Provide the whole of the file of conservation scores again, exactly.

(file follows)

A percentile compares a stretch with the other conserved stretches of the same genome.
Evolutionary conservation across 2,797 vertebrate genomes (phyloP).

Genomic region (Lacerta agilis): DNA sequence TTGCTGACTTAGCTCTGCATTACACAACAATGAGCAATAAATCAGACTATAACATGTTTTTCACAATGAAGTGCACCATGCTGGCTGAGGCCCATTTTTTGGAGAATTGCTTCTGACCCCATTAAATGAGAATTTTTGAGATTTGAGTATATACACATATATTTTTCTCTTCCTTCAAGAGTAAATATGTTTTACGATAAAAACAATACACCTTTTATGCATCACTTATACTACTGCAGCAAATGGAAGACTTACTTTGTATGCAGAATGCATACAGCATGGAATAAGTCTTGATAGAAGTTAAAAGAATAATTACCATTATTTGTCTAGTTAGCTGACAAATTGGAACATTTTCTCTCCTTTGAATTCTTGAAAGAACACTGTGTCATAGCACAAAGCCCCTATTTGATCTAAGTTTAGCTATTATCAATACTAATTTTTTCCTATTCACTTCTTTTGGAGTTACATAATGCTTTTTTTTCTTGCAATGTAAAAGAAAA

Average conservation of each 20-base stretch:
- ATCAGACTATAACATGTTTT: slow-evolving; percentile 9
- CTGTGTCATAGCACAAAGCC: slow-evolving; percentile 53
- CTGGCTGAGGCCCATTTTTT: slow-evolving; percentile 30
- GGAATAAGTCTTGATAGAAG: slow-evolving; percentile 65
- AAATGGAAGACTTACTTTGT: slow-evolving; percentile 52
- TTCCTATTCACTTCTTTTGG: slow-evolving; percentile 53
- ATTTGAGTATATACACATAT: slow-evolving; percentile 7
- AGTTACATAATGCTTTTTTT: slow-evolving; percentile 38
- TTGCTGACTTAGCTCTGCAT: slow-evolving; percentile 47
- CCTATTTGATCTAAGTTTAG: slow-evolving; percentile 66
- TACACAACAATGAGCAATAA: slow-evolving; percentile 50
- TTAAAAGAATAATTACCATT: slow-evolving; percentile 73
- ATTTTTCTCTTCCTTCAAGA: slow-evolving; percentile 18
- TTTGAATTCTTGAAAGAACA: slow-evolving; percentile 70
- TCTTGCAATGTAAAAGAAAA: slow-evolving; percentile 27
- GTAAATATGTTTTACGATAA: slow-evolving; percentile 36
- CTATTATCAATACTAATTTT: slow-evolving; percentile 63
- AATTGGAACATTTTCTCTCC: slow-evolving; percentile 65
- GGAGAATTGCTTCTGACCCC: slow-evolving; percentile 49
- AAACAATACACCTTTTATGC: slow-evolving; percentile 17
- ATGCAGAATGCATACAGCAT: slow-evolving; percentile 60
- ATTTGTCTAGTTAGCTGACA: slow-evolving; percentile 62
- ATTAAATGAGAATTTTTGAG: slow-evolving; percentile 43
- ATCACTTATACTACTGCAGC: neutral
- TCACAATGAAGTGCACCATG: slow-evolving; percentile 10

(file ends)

A percentile compares a stretch with the other conserved stretches of the same genome.
Evolutionary conservation across 2,797 vertebrate genomes (phyloP).

Genomic region (Lacerta agilis): DNA sequence TTGCTGACTTAGCTCTGCATTACACAACAATGAGCAATAAATCAGACTATAACATGTTTTTCACAATGAAGTGCACCATGCTGGCTGAGGCCCATTTTTTGGAGAATTGCTTCTGACCCCATTAAATGAGAATTTTTGAGATTTGAGTATATACACATATATTTTTCTCTTCCTTCAAGAGTAAATATGTTTTACGATAAAAACAATACACCTTTTATGCATCACTTATACTACTGCAGCAAATGGAAGACTTACTTTGTATGCAGAATGCATACAGCATGGAATAAGTCTTGATAGAAGTTAAAAGAATAATTACCATTATTTGTCTAGTTAGCTGACAAATTGGAACATTTTCTCTCCTTTGAATTCTTGAAAGAACACTGTGTCATAGCACAAAGCCCCTATTTGATCTAAGTTTAGCTATTATCAATACTAATTTTTTCCTATTCACTTCTTTTGGAGTTACATAATGCTTTTTTTTCTTGCAATGTAAAAGAAAA

Average conservation of each 20-base stretch:
- ATCAGACTATAACATGTTTT: slow-evolving; percentile 9
- CTGTGTCATAGCACAAAGCC: slow-evolving; percentile 53
- CTGGCTGAGGCCCATTTTTT: slow-evolving; percentile 30
- GGAATAAGTCTTGATAGAAG: slow-evolving; percentile 65
- AAATGGAAGACTTACTTTGT: slow-evolving; percentile 52
- TTCCTATTCACTTCTTTTGG: slow-evolving; percentile 53
- ATTTGAGTATATACACATAT: slow-evolving; percentile 7
- AGTTACATAATGCTTTTTTT: slow-evolving; percentile 38
- TTGCTGACTTAGCTCTGCAT: slow-evolving; percentile 47
- CCTATTTGATCTAAGTTTAG: slow-evolving; percentile 66
- TACACAACAATGAGCAATAA: slow-evolving; percentile 50
- TTAAAAGAATAATTACCATT: slow-evolving; percentile 73
- ATTTTTCTCTTCCTTCAAGA: slow-evolving; percentile 18
- TTTGAATTCTTGAAAGAACA: slow-evolving; percentile 70
- TCTTGCAATGTAAAAGAAAA: slow-evolving; percentile 27
- GTAAATATGTTTTACGATAA: slow-evolving; percentile 36
- CTATTATCAATACTAATTTT: slow-evolving; percentile 63
- AATTGGAACATTTTCTCTCC: slow-evolving; percentile 65
- GGAGAATTGCTTCTGACCCC: slow-evolving; percentile 49
- AAACAATACACCTTTTATGC: slow-evolving; percentile 17
- ATGCAGAATGCATACAGCAT: slow-evolving; percentile 60
- ATTTGTCTAGTTAGCTGACA: slow-evolving; percentile 62
- ATTAAATGAGAATTTTTGAG: slow-evolving; percentile 43
- ATCACTTATACTACTGCAGC: neutral
- TCACAATGAAGTGCACCATG: slow-evolving; percentile 10